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Color Shock: Sandy Skoglund

THURSDAY, JUNE 2, 2016

By Jill Pilaroscia


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Sandy Skoglund is a conceptual artist and photographer based in New Jersey. She began creating life-size installations in the early 1970s. By the late 1970s, she became interested in photographically documenting her conceptual ideas.

Color plays a large role in Skoglund’s work. The artist employs contrasting hues within monochromatic scenes to engage the brain's visual process using color psychology and associations to manipulate the viewer's experience.

Germs are Everywhere, 1984
Images courtesy Jill Pilaroscia

Germs are Everywhere © 1984.

She works meticulously on large-scale installations, crafting every detail by hand with a team of assistants. A single piece can often take several months to complete. The resulting surrealistic scenes, dominated by strong color, are sometimes playful, sometimes haunting.

Art critic Marge Goldwater states Skoglund can “transform the mundane into the mysterious."

“Skoglund juxtaposes unlikely images to create tension and the impression of a world gone seriously wrong,” notes an article on Artask.com. Most of her pieces feature an altered landscape or artificial environment where nature and human culture are twisted or exaggerated. They seem designed specifically to make the viewer uncomfortable.

Raining Popcorn

Raining Popcorn © 2001

“Color vibration is always exciting to me,” Skoglund shared with Colour Studio via email. “The adjacent edges of contrasting cool and warm being my favorite strategy. I use this method in order to enhance the visual excitement within the images.” 

She says, “I call my work with color ‘color shock.’”

Radioactive Cats

Radioactive Cats © 1980

Two of her most renowned and evocative works, Radioactive Cats and Revenge of the Goldfish, appeared at the Whitney Biennial Exhibition in 1981. Radioactive Cats features green painted clay cats running amok in a grey kitchen. It is a scene she sculpted over a period of months and subsequently photographed. When asked about her color choice, Skoglund says, “I arrived at the green because the cats have turned radioactive and green would be one of the colors that you might think would reference nuclear properties.”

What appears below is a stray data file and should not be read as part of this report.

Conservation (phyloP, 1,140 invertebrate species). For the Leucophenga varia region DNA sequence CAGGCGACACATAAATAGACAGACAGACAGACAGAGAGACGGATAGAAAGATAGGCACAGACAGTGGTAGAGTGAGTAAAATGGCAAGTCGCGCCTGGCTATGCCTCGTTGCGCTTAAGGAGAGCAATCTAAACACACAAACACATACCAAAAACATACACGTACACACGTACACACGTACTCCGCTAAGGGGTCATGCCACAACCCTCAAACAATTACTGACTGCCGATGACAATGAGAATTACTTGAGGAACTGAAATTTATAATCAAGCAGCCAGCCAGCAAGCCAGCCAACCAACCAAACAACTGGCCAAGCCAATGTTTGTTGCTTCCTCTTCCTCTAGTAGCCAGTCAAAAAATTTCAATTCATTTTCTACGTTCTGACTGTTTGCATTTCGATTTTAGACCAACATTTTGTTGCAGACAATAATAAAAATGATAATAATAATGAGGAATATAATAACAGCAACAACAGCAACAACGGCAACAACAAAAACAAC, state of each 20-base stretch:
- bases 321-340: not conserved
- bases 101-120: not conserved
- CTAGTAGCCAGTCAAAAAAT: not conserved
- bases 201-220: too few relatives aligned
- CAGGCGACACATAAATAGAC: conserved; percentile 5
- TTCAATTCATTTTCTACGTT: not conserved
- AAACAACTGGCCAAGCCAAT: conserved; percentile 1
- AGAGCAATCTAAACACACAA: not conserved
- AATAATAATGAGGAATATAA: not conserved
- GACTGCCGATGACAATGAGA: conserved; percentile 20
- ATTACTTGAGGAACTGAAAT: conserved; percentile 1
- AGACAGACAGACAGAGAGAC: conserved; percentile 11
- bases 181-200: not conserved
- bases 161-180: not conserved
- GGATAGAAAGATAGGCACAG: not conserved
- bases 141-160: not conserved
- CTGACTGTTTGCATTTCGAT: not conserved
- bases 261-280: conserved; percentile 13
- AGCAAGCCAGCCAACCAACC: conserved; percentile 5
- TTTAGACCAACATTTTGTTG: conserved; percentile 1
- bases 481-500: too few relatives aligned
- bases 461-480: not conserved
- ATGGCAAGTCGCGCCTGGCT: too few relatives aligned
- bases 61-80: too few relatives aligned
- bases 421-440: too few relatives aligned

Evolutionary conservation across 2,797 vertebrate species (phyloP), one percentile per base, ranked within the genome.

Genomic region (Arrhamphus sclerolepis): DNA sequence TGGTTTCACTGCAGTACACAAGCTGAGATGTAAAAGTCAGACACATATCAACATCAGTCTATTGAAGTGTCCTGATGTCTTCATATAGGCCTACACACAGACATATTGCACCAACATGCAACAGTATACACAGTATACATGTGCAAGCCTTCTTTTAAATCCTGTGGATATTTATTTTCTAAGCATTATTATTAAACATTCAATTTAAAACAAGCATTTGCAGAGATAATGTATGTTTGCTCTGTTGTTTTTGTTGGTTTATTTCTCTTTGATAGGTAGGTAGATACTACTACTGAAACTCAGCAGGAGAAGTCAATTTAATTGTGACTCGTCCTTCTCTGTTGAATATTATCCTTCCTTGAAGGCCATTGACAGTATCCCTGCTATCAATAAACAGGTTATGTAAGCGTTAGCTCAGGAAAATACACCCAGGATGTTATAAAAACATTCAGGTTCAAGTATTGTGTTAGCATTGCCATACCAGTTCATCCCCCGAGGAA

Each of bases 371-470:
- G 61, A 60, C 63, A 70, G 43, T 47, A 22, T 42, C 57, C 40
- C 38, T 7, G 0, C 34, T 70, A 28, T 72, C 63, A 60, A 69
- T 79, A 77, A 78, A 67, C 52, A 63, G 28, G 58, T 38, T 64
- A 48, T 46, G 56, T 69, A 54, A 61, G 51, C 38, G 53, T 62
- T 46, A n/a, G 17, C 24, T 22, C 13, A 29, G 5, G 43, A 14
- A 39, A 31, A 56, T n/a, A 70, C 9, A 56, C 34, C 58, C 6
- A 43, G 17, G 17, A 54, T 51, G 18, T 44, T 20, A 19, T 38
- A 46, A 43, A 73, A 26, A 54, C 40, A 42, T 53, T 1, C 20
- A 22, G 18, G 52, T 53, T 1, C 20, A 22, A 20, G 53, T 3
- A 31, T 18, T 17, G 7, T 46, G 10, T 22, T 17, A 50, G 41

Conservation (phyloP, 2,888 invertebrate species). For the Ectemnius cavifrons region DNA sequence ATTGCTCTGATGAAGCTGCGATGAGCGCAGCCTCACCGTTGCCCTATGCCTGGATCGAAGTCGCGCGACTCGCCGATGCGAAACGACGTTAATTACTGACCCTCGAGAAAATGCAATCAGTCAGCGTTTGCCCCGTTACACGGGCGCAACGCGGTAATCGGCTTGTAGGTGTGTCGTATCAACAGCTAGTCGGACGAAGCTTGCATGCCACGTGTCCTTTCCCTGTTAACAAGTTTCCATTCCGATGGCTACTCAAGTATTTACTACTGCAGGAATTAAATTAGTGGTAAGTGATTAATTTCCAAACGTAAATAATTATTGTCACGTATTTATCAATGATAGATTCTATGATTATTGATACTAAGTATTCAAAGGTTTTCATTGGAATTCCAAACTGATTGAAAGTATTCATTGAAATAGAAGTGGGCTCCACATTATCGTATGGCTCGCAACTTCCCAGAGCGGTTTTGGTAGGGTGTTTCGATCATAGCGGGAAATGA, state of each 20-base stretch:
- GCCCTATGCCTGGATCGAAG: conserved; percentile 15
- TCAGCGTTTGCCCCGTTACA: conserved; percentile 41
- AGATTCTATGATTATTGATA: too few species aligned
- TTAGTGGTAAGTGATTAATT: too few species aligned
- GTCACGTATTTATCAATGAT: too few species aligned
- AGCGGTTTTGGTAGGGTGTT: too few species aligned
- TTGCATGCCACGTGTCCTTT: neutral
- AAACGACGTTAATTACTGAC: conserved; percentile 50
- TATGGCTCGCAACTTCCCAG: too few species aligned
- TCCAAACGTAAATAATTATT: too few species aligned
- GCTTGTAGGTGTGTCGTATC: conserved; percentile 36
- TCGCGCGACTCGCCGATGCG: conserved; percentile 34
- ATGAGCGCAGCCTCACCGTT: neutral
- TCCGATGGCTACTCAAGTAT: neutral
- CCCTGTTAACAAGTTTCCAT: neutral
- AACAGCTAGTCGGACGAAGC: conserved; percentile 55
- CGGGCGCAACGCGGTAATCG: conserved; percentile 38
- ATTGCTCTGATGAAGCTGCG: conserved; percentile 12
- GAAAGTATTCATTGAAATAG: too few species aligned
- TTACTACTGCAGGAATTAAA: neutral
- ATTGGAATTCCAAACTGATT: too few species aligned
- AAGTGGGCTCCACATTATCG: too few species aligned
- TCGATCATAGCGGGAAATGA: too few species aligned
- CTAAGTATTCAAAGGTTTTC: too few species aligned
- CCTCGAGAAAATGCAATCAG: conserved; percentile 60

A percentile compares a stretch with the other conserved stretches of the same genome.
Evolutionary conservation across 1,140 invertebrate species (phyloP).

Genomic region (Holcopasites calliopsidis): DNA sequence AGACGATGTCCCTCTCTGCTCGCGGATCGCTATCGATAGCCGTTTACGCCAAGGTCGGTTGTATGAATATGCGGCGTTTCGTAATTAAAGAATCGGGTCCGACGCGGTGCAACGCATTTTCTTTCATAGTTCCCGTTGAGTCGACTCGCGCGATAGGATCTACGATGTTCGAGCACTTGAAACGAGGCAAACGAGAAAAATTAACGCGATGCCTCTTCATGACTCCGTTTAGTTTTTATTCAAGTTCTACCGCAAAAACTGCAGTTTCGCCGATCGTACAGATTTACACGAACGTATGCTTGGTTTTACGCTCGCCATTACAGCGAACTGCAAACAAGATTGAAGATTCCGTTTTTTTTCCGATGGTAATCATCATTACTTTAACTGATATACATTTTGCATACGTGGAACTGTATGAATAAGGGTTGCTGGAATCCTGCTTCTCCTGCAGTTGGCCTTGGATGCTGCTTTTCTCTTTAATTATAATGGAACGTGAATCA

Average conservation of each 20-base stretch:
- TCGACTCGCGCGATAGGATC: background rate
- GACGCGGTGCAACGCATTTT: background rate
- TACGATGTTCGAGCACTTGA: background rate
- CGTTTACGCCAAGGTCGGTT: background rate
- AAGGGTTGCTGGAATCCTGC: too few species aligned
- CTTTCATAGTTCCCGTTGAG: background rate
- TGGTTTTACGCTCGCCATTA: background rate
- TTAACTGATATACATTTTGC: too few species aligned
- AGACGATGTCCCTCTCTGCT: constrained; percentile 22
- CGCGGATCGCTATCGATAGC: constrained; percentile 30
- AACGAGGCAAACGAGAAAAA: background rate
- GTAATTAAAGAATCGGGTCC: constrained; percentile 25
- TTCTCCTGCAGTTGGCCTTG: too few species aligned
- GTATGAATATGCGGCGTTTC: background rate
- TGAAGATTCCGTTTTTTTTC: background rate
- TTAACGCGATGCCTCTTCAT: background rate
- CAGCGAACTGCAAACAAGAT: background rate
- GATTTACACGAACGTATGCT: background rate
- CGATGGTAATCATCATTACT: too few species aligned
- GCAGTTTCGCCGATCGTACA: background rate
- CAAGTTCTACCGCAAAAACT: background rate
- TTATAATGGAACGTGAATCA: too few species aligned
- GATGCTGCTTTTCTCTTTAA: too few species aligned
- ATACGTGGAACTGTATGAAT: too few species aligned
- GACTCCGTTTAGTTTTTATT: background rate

In Revenge of the Goldfish, the artist imagined the bedroom as a “watery” place and chose a blue-green aqua that she says “feels like water and sky at the same time.” 

Revenge of the Goldfish

Revenge of the Goldfish © 1981

“The vibration of orange against blue makes the orange more vivid and the blue more vivid than if they were by themselves,” she notes. “I wanted the vibrancy that comes from opposing colors banging up against each other.”

For Skoglund's work entitled Fox Games, she says, “I wanted a true red, and the selection of grey had to do with a grey that would vibrate with the red. I always spend a lot of time on the color, getting the exact value, hue and intensity.”

Fox Games

Fox Games © 1989

In Cocktail Party, the artist used a method she calls “color flooding.” The scene is made up of bright orange cheese doodles, producing an almost neon effect merely through repetition. “Some color is naturally unnatural,” she points out. 

The Cocktail Party

Cocktail Party © 1992

“I did not enhance the bright yellow orange of the entire piece—I simply copied the garish color that was already part of the identity of the subject matter.”  

Whether she is evoking danger, disaster or uncertainty, Skoglund relies on color to surprise, unsettle and trigger emotion.

ABOUT THE BLOGGER

Jill Pilaroscia

“Life in Color” is co-authored by architectural color consultant Jill Pilaroscia (pictured), BFA, and creative writer Allison Serrell. Pilaroscia’s firm, Colour Studio Inc., is based in San Francisco. A fully accredited member of the International Association of Color Consultants, Pilaroscia writes and lectures widely on the art and science of color.

SEE ALL CONTENT FROM THIS CONTRIUBTOR

   

Tagged categories: Aesthetics; Artists; Color; Color selection; Color trends; Design; Interior design

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